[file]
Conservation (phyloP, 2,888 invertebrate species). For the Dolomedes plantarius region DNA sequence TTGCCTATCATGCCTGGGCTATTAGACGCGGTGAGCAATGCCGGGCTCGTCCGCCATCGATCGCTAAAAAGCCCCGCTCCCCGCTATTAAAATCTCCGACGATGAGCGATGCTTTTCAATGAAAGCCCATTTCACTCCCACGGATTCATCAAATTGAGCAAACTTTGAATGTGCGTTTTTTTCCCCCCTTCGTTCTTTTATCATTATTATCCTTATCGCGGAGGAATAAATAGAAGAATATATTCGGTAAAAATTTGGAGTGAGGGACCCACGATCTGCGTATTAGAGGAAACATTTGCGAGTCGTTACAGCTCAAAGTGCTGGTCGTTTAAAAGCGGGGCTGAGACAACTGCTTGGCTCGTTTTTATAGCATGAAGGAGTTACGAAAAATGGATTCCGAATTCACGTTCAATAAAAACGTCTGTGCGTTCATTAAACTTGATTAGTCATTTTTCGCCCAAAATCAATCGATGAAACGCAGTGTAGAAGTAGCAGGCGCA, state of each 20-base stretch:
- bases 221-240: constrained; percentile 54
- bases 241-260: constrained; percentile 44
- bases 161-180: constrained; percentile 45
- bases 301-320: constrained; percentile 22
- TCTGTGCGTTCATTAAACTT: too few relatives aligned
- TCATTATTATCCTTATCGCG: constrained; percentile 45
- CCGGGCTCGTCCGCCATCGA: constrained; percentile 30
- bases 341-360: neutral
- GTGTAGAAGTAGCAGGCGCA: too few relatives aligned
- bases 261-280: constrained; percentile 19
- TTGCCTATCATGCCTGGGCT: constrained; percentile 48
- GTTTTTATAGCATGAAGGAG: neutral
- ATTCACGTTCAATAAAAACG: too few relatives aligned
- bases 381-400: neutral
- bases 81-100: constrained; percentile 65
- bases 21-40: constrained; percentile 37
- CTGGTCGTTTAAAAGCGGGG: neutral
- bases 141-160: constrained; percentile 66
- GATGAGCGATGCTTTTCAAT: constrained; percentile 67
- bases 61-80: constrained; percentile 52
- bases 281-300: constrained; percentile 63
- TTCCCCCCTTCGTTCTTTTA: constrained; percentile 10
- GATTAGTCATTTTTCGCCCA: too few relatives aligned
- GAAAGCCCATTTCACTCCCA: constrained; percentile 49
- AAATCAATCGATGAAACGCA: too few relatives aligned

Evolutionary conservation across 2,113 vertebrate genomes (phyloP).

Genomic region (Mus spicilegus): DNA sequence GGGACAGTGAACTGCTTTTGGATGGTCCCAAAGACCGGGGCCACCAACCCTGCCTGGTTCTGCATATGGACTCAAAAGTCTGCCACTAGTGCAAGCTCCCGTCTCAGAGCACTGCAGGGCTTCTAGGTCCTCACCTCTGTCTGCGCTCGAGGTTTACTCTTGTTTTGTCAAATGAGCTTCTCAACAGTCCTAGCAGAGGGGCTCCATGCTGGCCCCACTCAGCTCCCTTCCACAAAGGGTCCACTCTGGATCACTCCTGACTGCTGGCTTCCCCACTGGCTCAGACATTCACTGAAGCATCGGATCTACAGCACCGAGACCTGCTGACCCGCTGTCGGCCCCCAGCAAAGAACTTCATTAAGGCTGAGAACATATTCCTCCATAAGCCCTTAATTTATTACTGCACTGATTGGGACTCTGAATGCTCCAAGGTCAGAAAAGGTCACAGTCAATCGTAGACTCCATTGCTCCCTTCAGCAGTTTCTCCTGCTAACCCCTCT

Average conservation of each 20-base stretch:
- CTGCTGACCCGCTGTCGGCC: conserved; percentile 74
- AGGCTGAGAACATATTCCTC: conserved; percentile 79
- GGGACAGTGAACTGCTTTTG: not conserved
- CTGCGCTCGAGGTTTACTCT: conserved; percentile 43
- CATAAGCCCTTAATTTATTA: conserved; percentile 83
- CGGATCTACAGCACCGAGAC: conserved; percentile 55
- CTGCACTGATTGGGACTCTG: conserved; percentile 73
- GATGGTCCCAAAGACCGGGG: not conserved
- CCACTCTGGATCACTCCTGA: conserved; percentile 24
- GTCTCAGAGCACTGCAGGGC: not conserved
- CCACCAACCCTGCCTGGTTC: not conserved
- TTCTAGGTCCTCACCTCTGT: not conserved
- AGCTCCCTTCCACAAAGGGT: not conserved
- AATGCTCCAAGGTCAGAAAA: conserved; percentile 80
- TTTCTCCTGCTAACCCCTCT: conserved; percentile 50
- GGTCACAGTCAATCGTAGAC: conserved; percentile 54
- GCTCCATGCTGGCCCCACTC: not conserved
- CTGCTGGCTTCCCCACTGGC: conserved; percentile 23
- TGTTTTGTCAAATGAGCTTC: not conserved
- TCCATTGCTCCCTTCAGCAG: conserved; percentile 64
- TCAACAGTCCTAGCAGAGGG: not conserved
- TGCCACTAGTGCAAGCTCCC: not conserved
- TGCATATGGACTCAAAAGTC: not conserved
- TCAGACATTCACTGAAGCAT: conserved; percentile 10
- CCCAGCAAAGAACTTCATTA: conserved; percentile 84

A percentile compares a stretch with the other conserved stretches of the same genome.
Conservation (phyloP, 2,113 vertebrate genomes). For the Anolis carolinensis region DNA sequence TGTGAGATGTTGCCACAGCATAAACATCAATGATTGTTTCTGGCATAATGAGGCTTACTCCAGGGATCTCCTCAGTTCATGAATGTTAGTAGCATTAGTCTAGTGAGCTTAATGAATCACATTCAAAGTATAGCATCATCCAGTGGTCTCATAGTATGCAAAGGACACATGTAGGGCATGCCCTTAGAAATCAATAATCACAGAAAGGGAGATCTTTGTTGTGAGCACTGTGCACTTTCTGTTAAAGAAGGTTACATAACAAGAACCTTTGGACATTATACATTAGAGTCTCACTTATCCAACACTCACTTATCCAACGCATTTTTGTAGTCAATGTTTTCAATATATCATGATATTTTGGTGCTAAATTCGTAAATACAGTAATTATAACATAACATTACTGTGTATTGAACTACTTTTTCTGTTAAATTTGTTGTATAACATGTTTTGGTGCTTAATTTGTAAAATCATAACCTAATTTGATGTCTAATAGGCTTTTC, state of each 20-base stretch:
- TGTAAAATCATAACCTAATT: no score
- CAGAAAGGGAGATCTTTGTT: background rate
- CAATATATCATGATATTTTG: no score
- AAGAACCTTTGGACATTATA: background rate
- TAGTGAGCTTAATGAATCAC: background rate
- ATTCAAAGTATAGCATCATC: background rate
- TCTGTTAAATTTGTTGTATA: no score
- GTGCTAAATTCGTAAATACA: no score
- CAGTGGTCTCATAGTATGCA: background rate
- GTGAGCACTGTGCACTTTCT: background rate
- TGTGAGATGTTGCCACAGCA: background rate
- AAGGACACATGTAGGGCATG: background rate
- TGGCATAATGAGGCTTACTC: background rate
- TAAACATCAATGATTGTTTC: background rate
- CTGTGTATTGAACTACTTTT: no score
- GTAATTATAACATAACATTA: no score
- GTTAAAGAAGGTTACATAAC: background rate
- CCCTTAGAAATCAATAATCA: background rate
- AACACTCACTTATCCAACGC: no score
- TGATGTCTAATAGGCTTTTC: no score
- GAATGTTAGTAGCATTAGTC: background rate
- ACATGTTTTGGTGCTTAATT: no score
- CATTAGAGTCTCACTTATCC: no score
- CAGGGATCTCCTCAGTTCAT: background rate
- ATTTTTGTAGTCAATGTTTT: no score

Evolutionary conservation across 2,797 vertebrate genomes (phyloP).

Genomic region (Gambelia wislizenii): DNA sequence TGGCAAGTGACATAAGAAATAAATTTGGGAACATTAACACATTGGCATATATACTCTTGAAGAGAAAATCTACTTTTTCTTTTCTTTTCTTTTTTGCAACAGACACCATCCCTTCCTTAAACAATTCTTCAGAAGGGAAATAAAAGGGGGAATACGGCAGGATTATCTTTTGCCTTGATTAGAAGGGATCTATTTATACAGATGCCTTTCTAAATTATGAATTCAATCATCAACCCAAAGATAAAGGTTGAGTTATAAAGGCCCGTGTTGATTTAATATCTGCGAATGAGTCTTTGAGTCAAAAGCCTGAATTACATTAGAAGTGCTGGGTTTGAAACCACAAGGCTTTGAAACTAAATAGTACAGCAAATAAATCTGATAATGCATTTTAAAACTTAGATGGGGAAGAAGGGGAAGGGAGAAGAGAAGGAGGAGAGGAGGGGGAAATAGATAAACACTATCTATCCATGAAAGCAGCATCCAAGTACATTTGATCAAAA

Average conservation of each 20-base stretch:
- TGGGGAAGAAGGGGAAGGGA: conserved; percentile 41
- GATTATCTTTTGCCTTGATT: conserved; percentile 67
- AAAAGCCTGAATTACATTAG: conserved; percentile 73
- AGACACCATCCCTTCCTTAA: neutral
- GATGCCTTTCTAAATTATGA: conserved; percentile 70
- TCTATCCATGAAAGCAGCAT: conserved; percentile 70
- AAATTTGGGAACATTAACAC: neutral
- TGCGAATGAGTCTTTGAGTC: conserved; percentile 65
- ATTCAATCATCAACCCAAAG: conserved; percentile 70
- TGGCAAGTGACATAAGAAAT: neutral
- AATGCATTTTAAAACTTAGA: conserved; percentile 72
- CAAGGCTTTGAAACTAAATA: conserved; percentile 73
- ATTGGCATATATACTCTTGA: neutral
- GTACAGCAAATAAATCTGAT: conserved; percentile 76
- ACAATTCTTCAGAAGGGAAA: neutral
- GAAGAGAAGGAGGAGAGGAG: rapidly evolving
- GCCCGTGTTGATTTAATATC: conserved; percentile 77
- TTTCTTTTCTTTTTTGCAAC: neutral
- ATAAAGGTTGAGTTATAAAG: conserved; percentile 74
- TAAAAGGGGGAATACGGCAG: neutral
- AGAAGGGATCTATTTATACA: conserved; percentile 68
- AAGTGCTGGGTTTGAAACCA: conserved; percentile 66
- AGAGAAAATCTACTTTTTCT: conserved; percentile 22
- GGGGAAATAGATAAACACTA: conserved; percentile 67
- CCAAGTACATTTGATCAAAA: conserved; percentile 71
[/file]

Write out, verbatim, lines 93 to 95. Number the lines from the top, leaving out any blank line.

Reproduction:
- ATTCAATCATCAACCCAAAG: conserved; percentile 70
- TGGCAAGTGACATAAGAAAT: neutral
- AATGCATTTTAAAACTTAGA: conserved; percentile 72